1 is a great way to zoom out. The experiences we design live as part of a larger ecosystem. To create great experiences, we need to continuously zoom out and view/understand the ecosystem surrounding the experience. The process allows you to view the entire ecosystem from a different perspective and ultimately enables you to make more informed design decisions.

2Dogfooding is great for building contextual knowledge/empathy. I learnt a bunch of things about our product and the industries we support. I also found plenty of pain points and opportunities for innovation within our product that would be worth exploring with real users. Now that i’m back, I can honestly say that i’m here designing from a position of deep empathy, and it’s both inspiring and humbling.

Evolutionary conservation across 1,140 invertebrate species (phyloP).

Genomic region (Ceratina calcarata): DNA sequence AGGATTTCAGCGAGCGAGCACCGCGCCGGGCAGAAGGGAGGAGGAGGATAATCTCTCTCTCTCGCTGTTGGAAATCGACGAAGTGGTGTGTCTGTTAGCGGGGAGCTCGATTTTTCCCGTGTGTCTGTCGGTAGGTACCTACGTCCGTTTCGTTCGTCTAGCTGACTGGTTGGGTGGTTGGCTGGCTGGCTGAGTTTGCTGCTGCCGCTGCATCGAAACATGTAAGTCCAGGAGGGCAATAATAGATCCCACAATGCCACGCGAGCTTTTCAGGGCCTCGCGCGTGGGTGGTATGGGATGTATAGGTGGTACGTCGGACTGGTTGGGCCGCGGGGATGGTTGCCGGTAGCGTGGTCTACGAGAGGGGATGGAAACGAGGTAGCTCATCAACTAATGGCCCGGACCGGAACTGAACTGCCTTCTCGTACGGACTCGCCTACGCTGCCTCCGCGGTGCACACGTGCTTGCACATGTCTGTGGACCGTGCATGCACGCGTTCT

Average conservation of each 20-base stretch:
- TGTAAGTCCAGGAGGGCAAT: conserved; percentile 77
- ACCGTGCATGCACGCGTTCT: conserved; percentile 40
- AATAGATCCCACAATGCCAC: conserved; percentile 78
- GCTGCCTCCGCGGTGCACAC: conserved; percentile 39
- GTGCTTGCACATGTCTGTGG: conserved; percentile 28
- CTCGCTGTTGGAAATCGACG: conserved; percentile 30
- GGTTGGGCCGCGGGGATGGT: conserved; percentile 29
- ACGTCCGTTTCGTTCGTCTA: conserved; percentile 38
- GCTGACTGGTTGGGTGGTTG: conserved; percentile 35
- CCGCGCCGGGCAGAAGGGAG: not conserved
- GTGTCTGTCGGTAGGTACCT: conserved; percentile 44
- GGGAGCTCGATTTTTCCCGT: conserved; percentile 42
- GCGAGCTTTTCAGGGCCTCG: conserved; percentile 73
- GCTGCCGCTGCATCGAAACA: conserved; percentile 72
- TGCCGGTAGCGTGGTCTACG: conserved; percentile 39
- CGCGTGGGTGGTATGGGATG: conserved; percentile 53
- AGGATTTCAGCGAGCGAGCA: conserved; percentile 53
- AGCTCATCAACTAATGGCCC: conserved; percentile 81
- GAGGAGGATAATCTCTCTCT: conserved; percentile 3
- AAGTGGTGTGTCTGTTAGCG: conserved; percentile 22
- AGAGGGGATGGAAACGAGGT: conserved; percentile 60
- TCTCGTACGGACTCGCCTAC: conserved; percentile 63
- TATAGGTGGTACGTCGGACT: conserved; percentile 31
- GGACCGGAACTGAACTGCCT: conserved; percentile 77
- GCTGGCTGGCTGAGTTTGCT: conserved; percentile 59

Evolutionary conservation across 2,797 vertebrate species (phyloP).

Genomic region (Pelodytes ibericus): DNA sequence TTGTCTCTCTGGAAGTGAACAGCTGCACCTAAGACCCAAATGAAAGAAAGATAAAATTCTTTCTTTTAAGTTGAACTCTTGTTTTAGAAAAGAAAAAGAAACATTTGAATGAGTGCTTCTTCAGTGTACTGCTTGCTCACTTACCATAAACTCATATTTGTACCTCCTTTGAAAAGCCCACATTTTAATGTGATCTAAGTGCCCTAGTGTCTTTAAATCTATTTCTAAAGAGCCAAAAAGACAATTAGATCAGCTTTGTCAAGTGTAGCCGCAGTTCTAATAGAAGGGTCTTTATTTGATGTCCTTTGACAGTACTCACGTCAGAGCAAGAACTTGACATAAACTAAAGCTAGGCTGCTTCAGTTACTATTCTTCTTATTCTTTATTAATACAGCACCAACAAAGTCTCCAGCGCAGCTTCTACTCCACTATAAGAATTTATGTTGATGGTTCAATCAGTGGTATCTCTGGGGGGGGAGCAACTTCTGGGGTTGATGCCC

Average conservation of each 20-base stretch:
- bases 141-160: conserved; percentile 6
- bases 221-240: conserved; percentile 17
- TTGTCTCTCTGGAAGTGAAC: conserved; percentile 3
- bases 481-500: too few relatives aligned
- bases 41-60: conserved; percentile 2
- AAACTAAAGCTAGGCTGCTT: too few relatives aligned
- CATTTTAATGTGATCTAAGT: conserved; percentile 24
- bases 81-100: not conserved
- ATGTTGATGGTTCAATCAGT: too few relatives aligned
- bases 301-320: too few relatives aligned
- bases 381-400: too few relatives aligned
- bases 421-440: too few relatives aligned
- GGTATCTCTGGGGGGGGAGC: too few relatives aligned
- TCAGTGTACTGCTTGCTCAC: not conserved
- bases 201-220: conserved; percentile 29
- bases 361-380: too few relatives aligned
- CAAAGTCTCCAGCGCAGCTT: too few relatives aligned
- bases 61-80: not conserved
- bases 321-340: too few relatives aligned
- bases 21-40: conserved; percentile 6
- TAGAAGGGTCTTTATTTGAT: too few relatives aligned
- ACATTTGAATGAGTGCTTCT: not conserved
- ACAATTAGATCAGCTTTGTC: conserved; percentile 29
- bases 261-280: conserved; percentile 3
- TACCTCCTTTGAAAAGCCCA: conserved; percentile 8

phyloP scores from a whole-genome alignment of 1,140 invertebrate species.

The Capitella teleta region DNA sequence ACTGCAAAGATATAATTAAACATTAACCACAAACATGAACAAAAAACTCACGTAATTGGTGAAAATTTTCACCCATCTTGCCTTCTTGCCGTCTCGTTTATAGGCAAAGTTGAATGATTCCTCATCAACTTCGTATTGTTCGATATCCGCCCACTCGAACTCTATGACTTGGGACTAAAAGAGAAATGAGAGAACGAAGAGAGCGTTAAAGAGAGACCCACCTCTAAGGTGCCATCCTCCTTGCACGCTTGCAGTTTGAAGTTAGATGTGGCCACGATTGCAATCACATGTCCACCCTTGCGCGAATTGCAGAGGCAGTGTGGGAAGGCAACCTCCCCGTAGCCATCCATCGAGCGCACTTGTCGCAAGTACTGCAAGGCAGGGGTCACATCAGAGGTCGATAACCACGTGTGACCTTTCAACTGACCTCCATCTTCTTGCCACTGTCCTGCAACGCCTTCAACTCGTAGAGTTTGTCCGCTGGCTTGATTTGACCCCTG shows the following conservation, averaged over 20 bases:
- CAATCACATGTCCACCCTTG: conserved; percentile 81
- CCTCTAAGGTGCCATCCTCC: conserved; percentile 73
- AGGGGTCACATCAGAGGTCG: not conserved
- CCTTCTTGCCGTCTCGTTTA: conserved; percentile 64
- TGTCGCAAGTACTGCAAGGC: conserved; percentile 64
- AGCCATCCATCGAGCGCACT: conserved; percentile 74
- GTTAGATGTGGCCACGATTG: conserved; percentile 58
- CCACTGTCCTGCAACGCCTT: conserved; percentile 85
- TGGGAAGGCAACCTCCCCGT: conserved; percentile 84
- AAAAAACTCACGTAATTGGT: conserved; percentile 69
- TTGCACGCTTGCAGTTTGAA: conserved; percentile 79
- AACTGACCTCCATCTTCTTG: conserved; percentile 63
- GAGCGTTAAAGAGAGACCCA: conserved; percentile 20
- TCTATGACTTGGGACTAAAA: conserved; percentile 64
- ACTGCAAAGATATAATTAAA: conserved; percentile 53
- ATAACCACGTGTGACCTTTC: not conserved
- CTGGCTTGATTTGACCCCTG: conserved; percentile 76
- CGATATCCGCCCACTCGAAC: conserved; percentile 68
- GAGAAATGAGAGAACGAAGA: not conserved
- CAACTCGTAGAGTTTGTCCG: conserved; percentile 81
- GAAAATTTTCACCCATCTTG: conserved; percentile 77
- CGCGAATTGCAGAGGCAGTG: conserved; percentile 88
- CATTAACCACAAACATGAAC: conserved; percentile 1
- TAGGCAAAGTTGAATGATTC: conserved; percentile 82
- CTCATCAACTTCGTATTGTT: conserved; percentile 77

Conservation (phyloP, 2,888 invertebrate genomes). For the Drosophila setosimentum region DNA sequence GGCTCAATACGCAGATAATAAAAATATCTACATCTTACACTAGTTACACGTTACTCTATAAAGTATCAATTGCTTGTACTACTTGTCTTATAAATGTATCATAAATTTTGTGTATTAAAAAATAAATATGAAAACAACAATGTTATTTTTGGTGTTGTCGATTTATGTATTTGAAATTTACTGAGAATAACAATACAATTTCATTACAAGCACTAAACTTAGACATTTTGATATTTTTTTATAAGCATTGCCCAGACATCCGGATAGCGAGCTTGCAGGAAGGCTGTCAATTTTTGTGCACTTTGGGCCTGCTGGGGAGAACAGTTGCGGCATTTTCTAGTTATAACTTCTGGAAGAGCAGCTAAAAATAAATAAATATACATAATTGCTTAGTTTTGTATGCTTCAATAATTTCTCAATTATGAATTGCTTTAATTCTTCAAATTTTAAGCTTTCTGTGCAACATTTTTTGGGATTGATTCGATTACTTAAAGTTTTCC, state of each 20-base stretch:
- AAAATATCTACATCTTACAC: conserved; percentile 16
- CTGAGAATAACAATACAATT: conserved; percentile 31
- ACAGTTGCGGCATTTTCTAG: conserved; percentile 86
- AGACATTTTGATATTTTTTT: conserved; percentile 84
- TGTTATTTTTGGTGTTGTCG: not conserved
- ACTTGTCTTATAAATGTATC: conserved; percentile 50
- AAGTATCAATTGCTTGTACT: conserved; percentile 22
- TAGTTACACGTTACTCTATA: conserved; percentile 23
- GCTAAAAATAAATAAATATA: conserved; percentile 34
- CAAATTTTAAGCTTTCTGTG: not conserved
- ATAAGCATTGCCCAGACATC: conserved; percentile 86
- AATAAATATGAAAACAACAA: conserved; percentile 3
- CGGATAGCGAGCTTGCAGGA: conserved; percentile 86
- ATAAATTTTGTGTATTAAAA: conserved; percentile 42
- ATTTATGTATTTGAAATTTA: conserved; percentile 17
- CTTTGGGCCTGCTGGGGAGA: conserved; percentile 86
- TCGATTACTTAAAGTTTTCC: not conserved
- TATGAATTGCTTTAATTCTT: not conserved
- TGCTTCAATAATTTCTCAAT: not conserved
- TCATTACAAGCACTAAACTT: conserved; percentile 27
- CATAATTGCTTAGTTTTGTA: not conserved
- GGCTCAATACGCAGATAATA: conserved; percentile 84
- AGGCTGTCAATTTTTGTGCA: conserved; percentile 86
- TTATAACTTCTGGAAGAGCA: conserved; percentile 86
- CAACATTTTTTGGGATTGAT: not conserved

3Dogfooding works best when you can simulate the environments your users will experience your product. Using your product in your office, on your favourite treadmill desk, with ultra fast wifi connections is unlikely to be an accurate representation of how real users will experience your product. If you can get it right, its a great way to enter right into the world you’re trying to create, and see first-hand how to make it better.

4While dogfooding is an awesome tool to gain contextual experience/perspective/empathy/knowledge/etc, on its own it’s not enough to create a great product. To do that, you still need to talk to and observe users to truly understand their individual needs, goals and pains.

Theres a potential danger that dogfooding could lead to a build up of unconscious bias’. In particular the false-consensus bias. This bias refers to people’s tendency to assume that others share their beliefs and will behave similarly in a given context. To prevent this, get to know this and other bias’, keep them conscious, and continue to talk with real users.

Over and out! Jake.

Source link https://uxplanet.org/5--from-dogfooding-1e83cdbf17ed?source=rss—-819cc2aaeee0—4


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